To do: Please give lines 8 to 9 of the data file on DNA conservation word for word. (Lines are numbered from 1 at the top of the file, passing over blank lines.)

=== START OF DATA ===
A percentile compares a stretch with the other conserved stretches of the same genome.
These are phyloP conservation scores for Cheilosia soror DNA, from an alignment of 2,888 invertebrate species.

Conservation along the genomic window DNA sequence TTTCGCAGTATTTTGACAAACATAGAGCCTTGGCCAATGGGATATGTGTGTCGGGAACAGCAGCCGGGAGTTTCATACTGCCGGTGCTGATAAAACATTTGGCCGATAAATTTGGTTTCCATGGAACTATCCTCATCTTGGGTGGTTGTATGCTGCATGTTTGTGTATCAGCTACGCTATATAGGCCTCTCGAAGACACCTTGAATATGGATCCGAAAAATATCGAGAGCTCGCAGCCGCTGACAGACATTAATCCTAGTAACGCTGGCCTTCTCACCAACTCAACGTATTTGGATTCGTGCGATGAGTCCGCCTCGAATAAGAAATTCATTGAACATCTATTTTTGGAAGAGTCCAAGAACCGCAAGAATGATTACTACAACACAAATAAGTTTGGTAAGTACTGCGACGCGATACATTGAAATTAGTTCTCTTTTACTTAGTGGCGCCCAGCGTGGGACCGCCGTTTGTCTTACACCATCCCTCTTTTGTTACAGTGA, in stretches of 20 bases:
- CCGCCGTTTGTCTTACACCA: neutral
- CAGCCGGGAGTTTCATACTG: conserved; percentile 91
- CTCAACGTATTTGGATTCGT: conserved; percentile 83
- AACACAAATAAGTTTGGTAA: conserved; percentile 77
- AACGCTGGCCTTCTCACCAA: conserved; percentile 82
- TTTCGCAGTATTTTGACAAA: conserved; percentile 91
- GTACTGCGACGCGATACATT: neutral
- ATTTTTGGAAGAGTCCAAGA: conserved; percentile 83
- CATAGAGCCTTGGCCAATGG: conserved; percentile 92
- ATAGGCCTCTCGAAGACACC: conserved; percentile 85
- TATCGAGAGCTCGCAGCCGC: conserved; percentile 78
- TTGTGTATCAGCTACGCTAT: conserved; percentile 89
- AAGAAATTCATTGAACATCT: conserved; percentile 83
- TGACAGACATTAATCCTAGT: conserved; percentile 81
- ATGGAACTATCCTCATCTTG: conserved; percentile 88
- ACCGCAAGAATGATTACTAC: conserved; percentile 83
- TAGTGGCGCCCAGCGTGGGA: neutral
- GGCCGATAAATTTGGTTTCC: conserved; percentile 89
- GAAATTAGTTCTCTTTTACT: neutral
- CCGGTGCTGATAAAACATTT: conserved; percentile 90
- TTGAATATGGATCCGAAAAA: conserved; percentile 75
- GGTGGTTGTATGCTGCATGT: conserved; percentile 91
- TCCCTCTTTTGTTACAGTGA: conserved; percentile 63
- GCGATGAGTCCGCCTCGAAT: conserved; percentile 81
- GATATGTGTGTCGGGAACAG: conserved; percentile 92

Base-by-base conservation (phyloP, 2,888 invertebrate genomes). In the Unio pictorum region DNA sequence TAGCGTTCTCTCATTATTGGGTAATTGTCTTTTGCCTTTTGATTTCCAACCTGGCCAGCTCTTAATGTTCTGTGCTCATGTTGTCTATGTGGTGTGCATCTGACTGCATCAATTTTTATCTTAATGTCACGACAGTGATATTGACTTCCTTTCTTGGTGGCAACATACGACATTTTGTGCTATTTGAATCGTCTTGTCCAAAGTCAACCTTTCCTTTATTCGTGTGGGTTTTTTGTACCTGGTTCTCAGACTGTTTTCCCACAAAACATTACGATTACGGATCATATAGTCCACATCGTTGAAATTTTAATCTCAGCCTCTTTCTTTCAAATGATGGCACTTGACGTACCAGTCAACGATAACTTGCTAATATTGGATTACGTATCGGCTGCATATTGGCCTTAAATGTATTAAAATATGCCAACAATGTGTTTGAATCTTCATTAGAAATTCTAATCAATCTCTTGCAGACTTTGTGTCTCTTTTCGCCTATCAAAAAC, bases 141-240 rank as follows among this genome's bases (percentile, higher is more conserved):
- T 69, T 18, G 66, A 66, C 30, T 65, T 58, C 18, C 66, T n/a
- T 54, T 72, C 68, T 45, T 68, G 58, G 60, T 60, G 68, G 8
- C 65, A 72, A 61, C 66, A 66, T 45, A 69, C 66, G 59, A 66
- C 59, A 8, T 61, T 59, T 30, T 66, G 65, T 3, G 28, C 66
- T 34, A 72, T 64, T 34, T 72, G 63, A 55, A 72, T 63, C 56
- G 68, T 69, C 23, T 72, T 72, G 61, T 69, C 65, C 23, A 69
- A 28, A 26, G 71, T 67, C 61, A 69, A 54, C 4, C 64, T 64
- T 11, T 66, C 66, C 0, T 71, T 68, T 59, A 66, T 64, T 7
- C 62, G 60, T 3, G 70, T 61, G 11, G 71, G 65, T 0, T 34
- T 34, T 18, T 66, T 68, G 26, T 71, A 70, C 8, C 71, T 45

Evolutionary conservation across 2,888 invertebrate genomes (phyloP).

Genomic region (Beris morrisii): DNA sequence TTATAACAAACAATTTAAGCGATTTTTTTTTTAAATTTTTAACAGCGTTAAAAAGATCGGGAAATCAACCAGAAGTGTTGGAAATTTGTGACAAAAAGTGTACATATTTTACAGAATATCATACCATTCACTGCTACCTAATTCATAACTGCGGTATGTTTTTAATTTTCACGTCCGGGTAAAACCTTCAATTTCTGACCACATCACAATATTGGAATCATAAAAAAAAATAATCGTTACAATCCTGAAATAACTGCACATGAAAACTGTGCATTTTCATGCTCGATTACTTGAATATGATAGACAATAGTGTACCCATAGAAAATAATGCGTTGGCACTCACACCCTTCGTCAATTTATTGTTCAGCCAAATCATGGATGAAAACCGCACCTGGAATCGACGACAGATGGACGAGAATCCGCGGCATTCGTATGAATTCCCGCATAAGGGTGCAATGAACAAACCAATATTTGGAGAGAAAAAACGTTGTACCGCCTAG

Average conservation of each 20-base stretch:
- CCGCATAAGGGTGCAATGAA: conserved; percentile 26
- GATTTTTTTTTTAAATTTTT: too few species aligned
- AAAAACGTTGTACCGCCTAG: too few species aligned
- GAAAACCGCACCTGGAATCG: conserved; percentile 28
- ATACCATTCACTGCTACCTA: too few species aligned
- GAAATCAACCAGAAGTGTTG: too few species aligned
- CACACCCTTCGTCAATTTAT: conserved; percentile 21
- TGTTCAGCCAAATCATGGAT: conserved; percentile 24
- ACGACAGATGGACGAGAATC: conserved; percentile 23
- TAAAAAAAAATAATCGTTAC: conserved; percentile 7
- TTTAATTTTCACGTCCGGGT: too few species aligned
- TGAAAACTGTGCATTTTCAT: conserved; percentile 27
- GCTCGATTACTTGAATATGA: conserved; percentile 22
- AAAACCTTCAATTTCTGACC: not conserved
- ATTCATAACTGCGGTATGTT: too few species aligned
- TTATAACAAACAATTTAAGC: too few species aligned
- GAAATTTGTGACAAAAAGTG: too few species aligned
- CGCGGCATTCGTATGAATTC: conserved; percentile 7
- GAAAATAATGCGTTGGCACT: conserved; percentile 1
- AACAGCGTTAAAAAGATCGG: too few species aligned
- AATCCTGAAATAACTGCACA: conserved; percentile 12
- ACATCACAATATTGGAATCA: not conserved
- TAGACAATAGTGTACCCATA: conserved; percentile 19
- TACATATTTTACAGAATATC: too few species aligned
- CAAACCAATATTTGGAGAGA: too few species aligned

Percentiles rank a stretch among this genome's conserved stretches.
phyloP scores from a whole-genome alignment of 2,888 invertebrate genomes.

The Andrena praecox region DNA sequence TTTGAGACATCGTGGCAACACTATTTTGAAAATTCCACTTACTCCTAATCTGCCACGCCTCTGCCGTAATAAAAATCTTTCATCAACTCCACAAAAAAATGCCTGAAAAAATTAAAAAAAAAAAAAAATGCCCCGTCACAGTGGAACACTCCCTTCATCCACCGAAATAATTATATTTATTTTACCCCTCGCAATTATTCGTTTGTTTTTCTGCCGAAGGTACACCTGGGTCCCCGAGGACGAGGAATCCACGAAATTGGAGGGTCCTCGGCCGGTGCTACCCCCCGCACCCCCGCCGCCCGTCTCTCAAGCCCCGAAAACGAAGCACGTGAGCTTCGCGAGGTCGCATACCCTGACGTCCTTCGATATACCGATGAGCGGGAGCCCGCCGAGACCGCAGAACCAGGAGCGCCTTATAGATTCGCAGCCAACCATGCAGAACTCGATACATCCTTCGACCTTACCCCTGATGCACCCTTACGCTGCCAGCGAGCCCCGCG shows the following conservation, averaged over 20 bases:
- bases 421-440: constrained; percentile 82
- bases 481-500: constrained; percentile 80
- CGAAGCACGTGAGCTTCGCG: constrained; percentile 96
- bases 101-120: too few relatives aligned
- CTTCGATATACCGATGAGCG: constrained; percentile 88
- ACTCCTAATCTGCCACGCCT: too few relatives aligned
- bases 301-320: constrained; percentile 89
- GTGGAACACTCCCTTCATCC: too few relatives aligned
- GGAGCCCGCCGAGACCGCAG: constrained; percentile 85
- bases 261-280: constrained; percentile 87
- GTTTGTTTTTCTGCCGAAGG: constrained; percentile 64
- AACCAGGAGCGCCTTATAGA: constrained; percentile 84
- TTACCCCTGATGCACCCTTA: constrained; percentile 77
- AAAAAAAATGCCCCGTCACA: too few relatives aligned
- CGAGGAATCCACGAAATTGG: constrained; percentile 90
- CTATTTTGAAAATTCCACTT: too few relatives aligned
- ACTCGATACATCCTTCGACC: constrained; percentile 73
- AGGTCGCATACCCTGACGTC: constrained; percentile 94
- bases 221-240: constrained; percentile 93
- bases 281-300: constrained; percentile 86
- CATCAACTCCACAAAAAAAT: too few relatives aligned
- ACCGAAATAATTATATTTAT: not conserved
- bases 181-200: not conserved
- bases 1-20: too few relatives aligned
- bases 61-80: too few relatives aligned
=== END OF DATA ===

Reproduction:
- AACGCTGGCCTTCTCACCAA: conserved; percentile 82
- TTTCGCAGTATTTTGACAAA: conserved; percentile 91